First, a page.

A Pinch of Poison (A Lady and Lady’s Maid Mystery)
2nd in Series
Setting – England
Kensington (December 27, 2016)
Hardcover: 304 pages
Kindle ASIN: B01DRXDG0M
A Pinch of Poison by Alyssa Maxwell – In post–World War I England, Lady Phoebe Renshaw and her lady’s maid, Eva Huntford, encounter an uncharitable killer at a charity luncheon sponsored by a posh school for girls . . .
Good deeds build good character, and good character is what the Haverleigh School for Young Ladies is all about. Lady Phoebe—with the tireless assistance of Eva—has organized a luncheon at the school to benefit wounded veterans of the Great War, encouraging the students to participate in the cooking and the baking. But too many cooks do more than spoil the broth—they add up to a recipe for disaster when the school’s headmistress, Miss Finch, is poisoned.
The girls at Haverleigh all come from highly respected families, none of whom will countenance their darling daughters being harassed like common criminals by the local police. So Lady Phoebe steps in to handle the wealthy young debutantes with tact and discretion, while Eva cozies up to the staff. Did one of the girls resent the headmistress enough to do her in? Did a teacher bear a grudge? What about the school nurse, clearly shell shocked from her service in the war? No one is above suspicion, not even members of the school’s governing body, some of whom objected to Miss Finch’s “modern” methods.
But Lady Phoebe and Eva will have to sleuth with great stealth—or the cornered killer may try to teach someone else a lethal lesson.
Lady Phoebe and her maid Eva are caught up in the middle of another murder investigation. This time the headmistress of the local Haverleigh School for Young Ladies dies at a luncheon Lady Phoebe organized. Everyone is pretty tight lipped with the authorities so Phoebe and Eva step in to talk to the girls and the staff in hopes of pinching the poisoner as quickly as possible.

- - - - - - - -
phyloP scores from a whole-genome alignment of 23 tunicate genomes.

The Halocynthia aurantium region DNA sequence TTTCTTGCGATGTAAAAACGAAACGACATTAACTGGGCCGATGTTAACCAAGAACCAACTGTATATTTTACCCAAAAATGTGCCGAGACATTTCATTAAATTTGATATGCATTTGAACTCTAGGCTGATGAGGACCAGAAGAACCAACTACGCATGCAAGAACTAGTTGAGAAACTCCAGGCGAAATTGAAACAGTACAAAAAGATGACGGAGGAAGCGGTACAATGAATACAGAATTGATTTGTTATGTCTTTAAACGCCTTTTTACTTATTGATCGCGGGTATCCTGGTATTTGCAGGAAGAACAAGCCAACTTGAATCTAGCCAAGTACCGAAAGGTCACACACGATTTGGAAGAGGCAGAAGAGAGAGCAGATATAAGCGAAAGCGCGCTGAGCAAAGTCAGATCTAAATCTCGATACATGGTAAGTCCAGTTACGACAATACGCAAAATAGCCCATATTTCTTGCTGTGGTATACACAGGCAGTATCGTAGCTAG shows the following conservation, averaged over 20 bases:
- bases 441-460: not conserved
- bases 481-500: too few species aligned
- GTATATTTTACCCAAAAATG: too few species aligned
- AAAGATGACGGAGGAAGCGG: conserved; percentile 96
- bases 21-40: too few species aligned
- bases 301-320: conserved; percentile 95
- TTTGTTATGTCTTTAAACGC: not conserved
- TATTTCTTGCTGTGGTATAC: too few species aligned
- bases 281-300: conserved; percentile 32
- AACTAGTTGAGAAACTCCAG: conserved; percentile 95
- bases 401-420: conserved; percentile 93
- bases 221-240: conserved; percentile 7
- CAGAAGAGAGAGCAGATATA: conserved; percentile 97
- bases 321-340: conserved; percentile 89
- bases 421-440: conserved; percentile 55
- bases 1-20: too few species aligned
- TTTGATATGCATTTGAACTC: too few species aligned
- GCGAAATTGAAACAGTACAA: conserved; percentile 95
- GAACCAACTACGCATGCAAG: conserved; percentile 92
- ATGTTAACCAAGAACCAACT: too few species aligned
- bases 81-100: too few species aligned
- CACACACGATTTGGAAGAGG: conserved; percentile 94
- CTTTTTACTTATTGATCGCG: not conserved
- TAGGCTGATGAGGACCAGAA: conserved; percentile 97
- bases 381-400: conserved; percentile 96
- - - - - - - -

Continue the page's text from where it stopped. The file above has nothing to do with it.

Alyssa Maxwell has penned a mystery with many suspects, the staff, the board, and even the students. Seems the headmistress had a few secrets and has ruffled a few feathers. Again our amateur sleuths are pushing the boundaries for women in this time period but Constable Brannock is happy to have their assistance.
Lady Phoebe is a strong main character and Eva is a great sidekick. They have built a trust over the years that suits them very well for these investigations. We meet several new characters from the Haverleigh School for Young Ladies. Funny, girls then were the same as girls now, sans the cell phones and social media. Friends, cliques, bullies, every school has them even back in 19oo’s.
The story is full of detailed clues and descriptions of time and place. The characters are very fleshed out and unique. The pace has a really nice flow. I would call the plot complex, it had me changing my mind on the killer right until end.
The author takes great care to bring in necessary details from the previous book, Murder Most Malicious, but does not reveal any spoilers. So this book reads well on its own while allowing readers to go back to read the first one.
This is a strong addition to this series.
About The Author
Alyssa Maxwell has worked in publishing as an assistant editor and a ghost writer, but knew from an early age that being a novelist was what she wanted most. Growing up in New England and traveling to Great Britain fueled a passion for history, while a love of puzzles of all kinds drew her to the mystery genre. She lives in South Florida in the current year, but confesses to spending most of her time in the Victorian, Edwardian, and post WWI eras. In addition to fantasizing about wearing Worth gowns while strolling manor house gardens, she loves to watch BBC and other period productions and sip tea in the afternoons.
Disclosure of Material Connection: I received this book free from the publisher. I was not required to write a positive review. The opinions I have expressed are my own. Receiving a complimentary copy in no way reflected my review of this book. I am disclosing this in accordance with the Federal Trade Commission’s 16 CFR, Part 255 : “Guides Concerning the Use of Endorsements and Testimonials in Advertising.”